Open-book and at-home exams (Part 2)

Demystifying Exams

Sitting an open-book, at-home exam is different to what most students are used to. In this three-part mini-series, we will offer some practical advice to successfully complete them.

You might think: “I just need to re-read notes, highlight specific sections and quotes, colour-code everything… revision done!” 

Re-reading and highlighting are passive revision techniques. They can help you to become familiar with material, but not with understanding and recalling it. Here, we give some tips to help you with your understanding and recall.

  • Make new summaries of modules/topics/concepts, either distilling the ones you have further, or maybe link to other parts of the course, or even other courses.
  • Work on sample questions prepared by your lecturers. But do not spend lots of time on these – it is unlikely that you will be given the same questions on the exam itself.
  • If your exam has essay questions, make essay plans for potential topics. Planning by using colourful mind maps may make the information more likely to stay in your memory, which will reduce the amount of time you need to spend looking at your notes during the exam. Do not try to prepare many essays in full – this may make you panic if unexpected questions come up that you cannot adjust your existing essays to fit.
  • Test yourself. This could be through the use of flashcards, virtual study group sessions (on e.g. Collaborate), short questions or writing summary notes from memory. Test yourself on the material more than once, with time in between.
  • Focus your time and efforts on the material you find more difficult or feel less confident about.

It is not just about the study activities you do, though. You need to be able to concentrate during your study periods and manage your time effectively. This can be hard to achieve when you are in your house most of the time – there are so many other things you could be doing, like the dishes or watching TV.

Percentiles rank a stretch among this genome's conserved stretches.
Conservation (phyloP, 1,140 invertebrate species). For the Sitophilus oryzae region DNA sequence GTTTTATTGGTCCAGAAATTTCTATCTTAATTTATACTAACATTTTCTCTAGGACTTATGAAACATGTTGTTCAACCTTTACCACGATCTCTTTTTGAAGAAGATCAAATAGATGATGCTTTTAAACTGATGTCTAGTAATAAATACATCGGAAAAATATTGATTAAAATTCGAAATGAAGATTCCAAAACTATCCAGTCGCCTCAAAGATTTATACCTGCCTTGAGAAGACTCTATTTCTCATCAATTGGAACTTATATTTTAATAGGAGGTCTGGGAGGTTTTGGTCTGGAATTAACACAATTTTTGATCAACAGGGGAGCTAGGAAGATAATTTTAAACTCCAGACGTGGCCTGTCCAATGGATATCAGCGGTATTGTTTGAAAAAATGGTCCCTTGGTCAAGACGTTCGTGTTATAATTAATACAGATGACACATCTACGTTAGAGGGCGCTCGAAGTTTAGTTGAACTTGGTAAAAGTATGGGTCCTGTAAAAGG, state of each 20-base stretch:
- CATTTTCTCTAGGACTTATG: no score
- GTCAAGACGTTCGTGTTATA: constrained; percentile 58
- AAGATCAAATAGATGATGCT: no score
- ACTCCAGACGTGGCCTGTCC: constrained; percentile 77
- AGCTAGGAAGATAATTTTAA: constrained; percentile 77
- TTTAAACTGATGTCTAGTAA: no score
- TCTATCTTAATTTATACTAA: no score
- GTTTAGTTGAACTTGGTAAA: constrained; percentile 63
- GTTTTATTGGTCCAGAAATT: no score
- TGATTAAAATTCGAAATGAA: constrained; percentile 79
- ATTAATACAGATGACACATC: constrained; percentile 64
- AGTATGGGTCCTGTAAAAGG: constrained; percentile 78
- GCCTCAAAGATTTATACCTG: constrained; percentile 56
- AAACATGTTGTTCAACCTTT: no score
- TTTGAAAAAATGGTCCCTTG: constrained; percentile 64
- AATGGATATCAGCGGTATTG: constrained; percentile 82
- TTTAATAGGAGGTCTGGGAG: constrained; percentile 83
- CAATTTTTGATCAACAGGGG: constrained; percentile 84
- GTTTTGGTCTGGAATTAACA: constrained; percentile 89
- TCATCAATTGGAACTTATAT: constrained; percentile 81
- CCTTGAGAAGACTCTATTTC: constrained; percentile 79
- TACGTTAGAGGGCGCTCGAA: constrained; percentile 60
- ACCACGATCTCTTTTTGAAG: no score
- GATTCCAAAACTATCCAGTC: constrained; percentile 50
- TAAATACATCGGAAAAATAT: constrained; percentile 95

• Draw up a revision plan (by hand, in a diary, on an Outlook Calendar, etc.) for how long you will revise, and what you will revise. Do not plan to study all the time. Schedule time for relaxation, sleep, fun, as well as any urgent things that may come up. Aim to break your revision into shorter, focused spells, rather than endless hours that will tire and demotivate you.
  • Introduce variety. Instead of working a whole day on topic A, start to work on topic A in the morning, have a break, change to topic B, break, and so on. Similarly, do not spend entire days just re-writing notes or just doing past papers. This can get boring and make you lose concentration. Try doing summary notes in the morning and virtual study groups later, for example.
  • Give yourself time to revise things more than once.

In the next post, Open-book and at-home exams (Part 3), we will look at things to consider on the day of the exam itself.

 

Further Links

Study Hub Learning Resources has advice on Exams and Time management.

There is also advice on preparing for, revising and sitting exams in Exam Bootcamp (a self-enrol course in LEARN).

Is your revision game up to date?

Open-book and at-home exams (Part 1) – preparing.

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